My company is growing at a rate of 25-50% annually, which means I do A LOT of hiring. I hire for a range of positions from administrative data entry to production assistants. As we talked about in my last post, Surviving HR: Where to post your job listings, I use different job post sites based on the position I am hiring for. I have better luck using Indeed for office administrative positions and using Craigslist for production positions. Since I screen resumes differently for each department I think it makes the most sense to make a blog for each. Lets first talk about screening applications for my production department…
Step one: Confirming position eligibility
Did the applicant follow the directions on how to apply?
At the bottom of all of my job listing posts I will put instructions on how to apply. Depending on the platform I will either ask that a resume is submitted through the posting site (such as Indeed) or that a resume is emailed to our internal jobs email address. Just to make sure the applicant read the entire listing and to weed out the applicants who are mass applying to jobs, I like to throw in what I call a “litmus question” such as “what is your favorite color”. You would be amazed at the amount of applicants who will apply to jobs without reading the entire post or simply don’t follow the directions for applying. Those applicants who email “how do I apply?” or my all time favorite “I want this job”, are instantly removed from the running. This may seem a bit harsh but we are mid sized company who wants employees who are genuinely interested in our company and share our values and culture. Obviously we can’t tell what sort of values a person has by their resume but by eliminating those who are just blindly applying to jobs gets us a little closer to the right fit.
Are they qualified?
If you listed a certain skill set, education level, or experience needed for consideration, verify that the applicant qualifies. In many cases applicants are just throwing our resumes to see what sticks and does not meet your qualifications.
Step two: Reading resumes
Depending on the type of position you are hiring for you will be looking for different things in the resumes you are reading. These are the things I scan for when deciding who is in the running for a first interview.
1. Long term work history – In Reno, NV (where my company resides) we have had a huge influx of warehouse and production companies open in the last five years which has led to a lot of competition for production crew members. A trend I have noticed with many production position applicants is that they hop from one warehouse to another. I see the same work history on about 25% of the applicants resumes, all only staying at one warehouse for one to three months each. For me this is a red flag.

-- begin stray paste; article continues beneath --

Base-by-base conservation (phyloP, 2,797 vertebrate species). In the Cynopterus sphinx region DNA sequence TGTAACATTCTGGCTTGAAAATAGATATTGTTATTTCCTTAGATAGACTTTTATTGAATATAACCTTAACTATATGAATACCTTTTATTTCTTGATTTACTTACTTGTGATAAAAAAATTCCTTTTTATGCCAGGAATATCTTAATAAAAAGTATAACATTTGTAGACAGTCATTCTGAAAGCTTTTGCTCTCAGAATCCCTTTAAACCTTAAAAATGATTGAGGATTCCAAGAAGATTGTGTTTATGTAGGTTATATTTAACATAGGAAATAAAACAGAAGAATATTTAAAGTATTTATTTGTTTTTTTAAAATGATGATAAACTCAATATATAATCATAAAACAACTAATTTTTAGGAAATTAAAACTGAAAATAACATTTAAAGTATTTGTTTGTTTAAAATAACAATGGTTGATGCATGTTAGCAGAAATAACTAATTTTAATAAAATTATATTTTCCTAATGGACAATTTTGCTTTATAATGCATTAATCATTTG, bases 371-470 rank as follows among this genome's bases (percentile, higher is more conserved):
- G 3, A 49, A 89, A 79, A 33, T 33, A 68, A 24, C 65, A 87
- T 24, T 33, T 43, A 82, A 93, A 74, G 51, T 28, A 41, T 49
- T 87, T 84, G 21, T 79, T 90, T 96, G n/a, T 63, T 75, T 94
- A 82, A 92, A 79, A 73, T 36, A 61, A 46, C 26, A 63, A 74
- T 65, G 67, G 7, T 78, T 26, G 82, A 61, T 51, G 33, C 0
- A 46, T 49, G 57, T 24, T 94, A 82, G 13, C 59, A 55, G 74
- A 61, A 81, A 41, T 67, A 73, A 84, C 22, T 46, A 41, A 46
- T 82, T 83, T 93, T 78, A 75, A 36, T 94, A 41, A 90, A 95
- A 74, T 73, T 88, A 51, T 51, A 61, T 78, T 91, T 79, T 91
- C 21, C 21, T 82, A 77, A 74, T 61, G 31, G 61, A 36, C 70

2. Type of work history – Many of the production positions I hire for are entry level as we train up those employees who show the motivation and dedication to our company. I look for work history in similar types of businesses (other print shops or skilled trades) and other fast-paced industries (restaurants or logistics).
3. Internet research – Years ago HR managers would call applicants previous employers to check references, even though there were very few things you could legally ask them. Now we have the wonderful world of the internet and social media to check references. I usually do a quick search of the applicant on Facebook to check out their character based on what they post. Finding that an applicant states they graduated from “The University of Marijuana” (yes this was actually on an applicants Facebook), makes me think they may not be a good fit for my company. Other things that lead me to throw out an applicants resume are posts containing profane language or inappropriate content, and talking negatively about previous employers.
What types of positions do you hire for? What are the three things you look for as you are screening for those you wish to interview?